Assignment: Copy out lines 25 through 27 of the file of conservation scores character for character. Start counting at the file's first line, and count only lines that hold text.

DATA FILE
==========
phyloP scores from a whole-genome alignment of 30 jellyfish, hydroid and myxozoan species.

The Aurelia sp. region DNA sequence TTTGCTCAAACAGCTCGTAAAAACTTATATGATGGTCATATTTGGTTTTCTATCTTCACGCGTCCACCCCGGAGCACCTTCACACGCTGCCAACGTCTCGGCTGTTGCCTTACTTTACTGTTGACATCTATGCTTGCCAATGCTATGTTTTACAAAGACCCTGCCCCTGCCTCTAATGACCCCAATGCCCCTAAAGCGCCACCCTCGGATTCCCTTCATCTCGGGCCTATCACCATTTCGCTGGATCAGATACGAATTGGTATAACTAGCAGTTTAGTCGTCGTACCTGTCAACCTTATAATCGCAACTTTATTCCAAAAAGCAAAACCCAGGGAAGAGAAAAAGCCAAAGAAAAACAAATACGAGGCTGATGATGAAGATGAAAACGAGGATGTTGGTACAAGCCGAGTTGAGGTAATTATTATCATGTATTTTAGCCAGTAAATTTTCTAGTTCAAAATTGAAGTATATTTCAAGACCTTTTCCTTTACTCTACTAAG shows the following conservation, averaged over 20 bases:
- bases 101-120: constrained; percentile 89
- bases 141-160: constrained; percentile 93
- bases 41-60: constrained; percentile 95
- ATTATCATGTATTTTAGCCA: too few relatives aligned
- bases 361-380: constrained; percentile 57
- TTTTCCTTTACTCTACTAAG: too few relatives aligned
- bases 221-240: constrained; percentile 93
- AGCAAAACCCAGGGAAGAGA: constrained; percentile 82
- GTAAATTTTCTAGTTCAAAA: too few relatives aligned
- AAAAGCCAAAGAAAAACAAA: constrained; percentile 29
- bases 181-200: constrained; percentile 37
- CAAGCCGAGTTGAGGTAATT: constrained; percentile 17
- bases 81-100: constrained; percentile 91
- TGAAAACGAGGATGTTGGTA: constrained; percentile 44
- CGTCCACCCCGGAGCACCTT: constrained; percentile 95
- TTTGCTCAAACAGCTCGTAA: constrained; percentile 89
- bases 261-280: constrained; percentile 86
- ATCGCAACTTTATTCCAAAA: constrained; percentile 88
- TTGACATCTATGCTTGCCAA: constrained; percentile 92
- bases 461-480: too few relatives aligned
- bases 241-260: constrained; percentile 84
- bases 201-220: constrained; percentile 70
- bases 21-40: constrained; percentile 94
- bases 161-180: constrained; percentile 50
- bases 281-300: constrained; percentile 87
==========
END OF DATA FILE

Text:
- bases 21-40: constrained; percentile 94
- bases 161-180: constrained; percentile 50
- bases 281-300: constrained; percentile 87